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American Hostage: A Memoir of a Journalist Kidnapped in Iraq and the Remarkable Battle to Win His Release Paperback – November 9, 2007
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From Publishers Weekly
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Top Customer Reviews
Working utterly independently from one another (Micah was in a palm enclosure in southern Iraqi marshes and Marie-Helene in NYC), they still mirror one another's ethos and energy. As Micah practices yoga to steady nerves (and baffle his guards) and cagily grills another guard about local soccer to gage location, Marie Helene and friends establish a remarkable network of well-connected souls (politically and strategically) and set more wheels in motion via their grassroots efforts (and wall-mounted Sheik Sheet) than the FBI can fathom, or match.
There's an unbelievable lack of bravado or ego to both of their tellings.
And they describe Iraq - their time there, their friends and experiences - with such compassion and understanding, that the beleaguered country emerges almost as another character in the narrative. Their Iraqi translator, Nietzsche-enthusiast, friend and co-captive, Amir, is the wise, steady and winning third character. And dog Zeugma the fourth.
The couple come across as the pair most likely to succeed, and shine, and make friends in compromising and dismal of circumstances. You'd want them on your side, Amir along, and dog Zeugma at your feet.
Would recommend for all the narrative threads that weave through American Hostage:
The looting of Iraq's Sumerian heritage - the reason Micah (and Marie Helene) are in the country, reporting.Read more ›
Micah Garen, an American journalist covering the looting of the ancient ruins of Iraq with his partner/lover Marie-Helene Carleton, was kidnapped with his translator Amir on August 13th, 2004. Garen relates the issues leading up to the kidnapping, and the daily hardships and terrors while under guard with his good friend Amir, until their release August 22nd, 2004 - nine days and nights filled with despair, terror, suffering, political manipulation, yet with the indomitable human spirit that allowed them to survive. During the time Garen and Amir were in captivity, Carleton did amazingly courageous acts of spirit and fact from her home in New York to guarantee that the two men would survive and be released. That story is important enough and intensely interestingly enough to make the book work.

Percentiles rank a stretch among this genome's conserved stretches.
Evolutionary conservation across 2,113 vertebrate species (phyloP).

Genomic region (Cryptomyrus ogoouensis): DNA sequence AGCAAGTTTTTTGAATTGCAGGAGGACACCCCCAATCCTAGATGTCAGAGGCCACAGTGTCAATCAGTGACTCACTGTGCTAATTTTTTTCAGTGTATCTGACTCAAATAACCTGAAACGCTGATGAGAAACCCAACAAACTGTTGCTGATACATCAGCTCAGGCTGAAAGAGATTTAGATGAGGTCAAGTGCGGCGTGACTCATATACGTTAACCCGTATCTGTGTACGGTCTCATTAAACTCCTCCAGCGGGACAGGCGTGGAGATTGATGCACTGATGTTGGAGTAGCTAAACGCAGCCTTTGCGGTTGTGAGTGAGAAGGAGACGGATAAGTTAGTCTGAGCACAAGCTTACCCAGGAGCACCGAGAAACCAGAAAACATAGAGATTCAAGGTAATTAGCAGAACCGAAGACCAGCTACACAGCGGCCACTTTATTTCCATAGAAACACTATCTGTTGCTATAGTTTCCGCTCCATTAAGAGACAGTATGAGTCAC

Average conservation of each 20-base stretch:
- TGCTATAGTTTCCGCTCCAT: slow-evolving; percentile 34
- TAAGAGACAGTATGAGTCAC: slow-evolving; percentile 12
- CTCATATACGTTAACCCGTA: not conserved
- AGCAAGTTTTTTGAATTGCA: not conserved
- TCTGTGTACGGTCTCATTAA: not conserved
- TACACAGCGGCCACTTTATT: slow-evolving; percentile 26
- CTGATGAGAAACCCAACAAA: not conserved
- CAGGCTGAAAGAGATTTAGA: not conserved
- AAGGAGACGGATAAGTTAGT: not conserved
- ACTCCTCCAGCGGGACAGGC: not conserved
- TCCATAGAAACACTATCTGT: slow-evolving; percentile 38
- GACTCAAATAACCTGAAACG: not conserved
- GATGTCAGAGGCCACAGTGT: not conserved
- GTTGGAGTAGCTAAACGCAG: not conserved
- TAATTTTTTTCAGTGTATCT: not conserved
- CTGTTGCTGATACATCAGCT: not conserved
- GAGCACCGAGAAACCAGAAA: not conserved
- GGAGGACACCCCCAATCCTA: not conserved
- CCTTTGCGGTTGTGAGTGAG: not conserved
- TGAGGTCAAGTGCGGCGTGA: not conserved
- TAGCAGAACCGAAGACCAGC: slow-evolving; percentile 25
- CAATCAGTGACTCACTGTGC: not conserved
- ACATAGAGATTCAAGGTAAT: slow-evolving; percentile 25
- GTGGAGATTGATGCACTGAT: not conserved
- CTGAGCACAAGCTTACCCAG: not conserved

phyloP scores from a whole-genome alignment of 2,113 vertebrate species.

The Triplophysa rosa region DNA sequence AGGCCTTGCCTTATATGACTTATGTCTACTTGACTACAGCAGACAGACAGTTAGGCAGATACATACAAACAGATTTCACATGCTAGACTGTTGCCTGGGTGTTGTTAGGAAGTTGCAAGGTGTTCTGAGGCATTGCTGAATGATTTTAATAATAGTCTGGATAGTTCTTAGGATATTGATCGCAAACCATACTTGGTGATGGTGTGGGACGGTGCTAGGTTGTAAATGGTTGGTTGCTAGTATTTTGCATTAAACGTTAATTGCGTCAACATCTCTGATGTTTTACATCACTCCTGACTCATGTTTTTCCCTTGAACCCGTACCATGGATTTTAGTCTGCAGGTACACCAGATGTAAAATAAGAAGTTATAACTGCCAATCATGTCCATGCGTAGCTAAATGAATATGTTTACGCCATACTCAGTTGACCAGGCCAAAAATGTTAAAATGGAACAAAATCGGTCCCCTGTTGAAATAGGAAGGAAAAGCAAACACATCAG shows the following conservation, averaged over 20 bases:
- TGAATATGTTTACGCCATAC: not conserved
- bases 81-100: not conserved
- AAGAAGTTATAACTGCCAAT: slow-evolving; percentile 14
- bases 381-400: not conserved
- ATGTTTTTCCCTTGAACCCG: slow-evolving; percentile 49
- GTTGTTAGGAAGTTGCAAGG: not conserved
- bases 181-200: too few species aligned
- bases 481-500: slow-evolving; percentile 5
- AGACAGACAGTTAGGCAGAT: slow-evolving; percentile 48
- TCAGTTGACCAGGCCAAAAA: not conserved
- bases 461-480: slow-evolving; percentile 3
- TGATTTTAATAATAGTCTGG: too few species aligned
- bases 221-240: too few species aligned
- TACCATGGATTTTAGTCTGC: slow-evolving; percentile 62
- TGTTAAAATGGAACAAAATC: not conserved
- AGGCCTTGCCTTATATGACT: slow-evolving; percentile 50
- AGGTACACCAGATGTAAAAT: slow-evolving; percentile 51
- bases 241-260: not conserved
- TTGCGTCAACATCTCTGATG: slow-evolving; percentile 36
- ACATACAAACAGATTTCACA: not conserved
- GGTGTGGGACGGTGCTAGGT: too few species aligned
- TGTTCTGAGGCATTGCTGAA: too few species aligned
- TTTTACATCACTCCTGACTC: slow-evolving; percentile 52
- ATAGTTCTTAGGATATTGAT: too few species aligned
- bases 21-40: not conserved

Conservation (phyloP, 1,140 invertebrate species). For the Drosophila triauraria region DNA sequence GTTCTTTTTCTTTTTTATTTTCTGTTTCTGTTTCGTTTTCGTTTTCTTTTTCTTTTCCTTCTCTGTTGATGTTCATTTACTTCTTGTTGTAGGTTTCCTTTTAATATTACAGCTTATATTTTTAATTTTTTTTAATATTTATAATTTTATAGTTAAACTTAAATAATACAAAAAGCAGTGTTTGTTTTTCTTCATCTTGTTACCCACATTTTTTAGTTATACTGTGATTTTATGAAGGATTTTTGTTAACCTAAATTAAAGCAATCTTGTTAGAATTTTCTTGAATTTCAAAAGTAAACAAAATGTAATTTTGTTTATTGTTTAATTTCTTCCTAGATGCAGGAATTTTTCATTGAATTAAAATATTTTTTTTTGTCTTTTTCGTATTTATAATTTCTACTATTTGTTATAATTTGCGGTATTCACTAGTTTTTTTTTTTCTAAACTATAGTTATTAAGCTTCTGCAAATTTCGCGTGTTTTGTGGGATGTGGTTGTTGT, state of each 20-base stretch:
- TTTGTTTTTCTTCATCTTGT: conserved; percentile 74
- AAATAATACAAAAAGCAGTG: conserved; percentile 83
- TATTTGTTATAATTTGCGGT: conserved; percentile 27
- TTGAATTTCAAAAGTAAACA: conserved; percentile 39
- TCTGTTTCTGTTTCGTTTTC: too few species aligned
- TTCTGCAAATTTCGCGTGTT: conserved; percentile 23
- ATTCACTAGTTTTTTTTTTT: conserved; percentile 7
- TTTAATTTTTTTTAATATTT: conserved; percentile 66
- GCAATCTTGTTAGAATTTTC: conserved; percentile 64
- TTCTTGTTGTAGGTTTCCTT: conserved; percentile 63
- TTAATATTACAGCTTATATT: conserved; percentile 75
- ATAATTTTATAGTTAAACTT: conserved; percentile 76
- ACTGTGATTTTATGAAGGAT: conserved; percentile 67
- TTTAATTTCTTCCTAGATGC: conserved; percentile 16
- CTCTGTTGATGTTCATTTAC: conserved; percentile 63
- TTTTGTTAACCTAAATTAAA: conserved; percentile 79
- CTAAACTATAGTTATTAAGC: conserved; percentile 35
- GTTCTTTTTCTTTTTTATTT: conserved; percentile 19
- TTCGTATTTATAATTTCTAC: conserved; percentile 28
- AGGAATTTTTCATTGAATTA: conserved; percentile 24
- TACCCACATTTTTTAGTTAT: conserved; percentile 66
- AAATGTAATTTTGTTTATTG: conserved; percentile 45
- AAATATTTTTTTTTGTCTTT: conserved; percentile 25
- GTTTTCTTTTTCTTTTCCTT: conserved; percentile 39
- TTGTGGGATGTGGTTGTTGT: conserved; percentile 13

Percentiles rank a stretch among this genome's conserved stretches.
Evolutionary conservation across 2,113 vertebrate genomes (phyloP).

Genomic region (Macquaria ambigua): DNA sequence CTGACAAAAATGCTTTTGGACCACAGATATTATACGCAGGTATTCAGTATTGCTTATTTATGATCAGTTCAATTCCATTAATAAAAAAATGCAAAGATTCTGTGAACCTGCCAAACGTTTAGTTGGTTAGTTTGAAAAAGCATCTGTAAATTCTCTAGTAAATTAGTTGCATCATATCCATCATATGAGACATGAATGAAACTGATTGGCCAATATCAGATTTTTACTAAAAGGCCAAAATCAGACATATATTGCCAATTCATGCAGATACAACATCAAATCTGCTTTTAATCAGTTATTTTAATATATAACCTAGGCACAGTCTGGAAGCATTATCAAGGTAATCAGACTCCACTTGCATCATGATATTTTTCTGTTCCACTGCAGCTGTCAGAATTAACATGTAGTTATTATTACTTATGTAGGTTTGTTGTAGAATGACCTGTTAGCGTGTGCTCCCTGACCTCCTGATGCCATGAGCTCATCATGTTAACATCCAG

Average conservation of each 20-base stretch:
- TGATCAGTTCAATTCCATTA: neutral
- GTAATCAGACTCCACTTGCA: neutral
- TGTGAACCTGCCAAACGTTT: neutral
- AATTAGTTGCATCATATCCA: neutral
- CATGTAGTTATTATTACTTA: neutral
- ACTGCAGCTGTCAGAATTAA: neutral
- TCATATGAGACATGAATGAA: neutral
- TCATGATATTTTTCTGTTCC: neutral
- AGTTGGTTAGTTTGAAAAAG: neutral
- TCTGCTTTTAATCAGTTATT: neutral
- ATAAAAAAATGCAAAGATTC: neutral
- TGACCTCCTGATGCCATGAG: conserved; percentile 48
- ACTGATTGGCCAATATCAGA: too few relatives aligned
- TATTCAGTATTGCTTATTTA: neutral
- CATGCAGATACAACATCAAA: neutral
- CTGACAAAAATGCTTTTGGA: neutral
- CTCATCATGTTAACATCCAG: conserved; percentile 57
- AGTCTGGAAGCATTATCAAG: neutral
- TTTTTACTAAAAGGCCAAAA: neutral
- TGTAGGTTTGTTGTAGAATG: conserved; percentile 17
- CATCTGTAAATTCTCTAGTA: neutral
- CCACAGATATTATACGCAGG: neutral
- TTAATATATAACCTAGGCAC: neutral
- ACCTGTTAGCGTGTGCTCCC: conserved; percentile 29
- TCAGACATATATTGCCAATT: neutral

But the joy of reading AMERICAN HOSTAGE is in part due to the diary-like mode of writing: Garen makes entries like a diary listed by day and Carleton mirrors those entries with her won responses from New York.Read more ›
The hostage narrative is a surprising and compelling new genre of war reportage--partly shaped by the mainstream media as events unfold, and later retold by the survivors, who give a voice to the people used as leverage in modern warfare. Garen and Carleton's narrative is essential for those who wish to understand the role of independent journalists in the volatile new Iraq and in the shock theater that has become contemporary mainstream media. Their book is a portrait of both the internal and external spheres of modern war. It deftly reveals the way an artist's medium can turn upon him, first as a threat to his very life, and later as a vehicle for reconciliation.
The Iraqis described in the book are both committed to preserving their culture (translator and historian Amir Doshi) and destroying it (the looters of antiquities). They are pro-American (the kidnapper who asked Micah to sponsor his visa) and anti-American (the thugs who yelled 'Foreigner' and snatched him from the market at gunpoint)
Whether you are interested in a varied perspective on the current state of Iraq or are curious about the challenges faced by freelance journalists in high-conflict zones, this book illustrates a side of the war that rarely makes it to the nightly news.
Most Recent Customer Reviews
It was strange to me, after finding so many glorious typos, that this book was written by journalists. It made me question its validity. Read morePublished on March 1, 2012 by Bookie T
His story is well told. I found myself thinking about all the small things that many of us really don't ponder about Iraqi life sitting in our modern homes living our modern lives. Read morePublished on June 11, 2008 by dirtymc
I love a good cliché, don't you? "Gripping", "Page turner" and on and on. Of course those terms had an origin once, and that origin reminds us that the terms sometimes have... Read morePublished on April 16, 2008 by David H. Birley
I really loved reading this from start to finish. It is a moving story of journalist and filmmaker Micah Garen who was in Iraq filming a documentary. Read morePublished on July 20, 2006 by Little Miss Cutey
Most books about the Iraq war are more general in nature, without that personal touch throughout the story. Read morePublished on July 19, 2006 by EA Solinas
Back in 2004, the sight of innocent civilians, including journalists, kidnapped in Iraq became all too common. Read morePublished on July 14, 2006 by Daniel Jolley
The authors had come to Iraq to help prevent the looting of archeological sites. Their motivation was to help preserve artifacts of an ancient culture. Read morePublished on July 3, 2006 by Dennis Littrell
It's a true-life thriller that gave me valuable insight into Iraq during this war, with texture the news reports could never give, as well as the human experiences both of being a... Read morePublished on May 22, 2006 by Marisabella G
I just finished listening to the audio version of this book. It must be noted that Micah Garen was kidnapped along with his translator, Amir. Read morePublished on February 9, 2006 by L. Sadler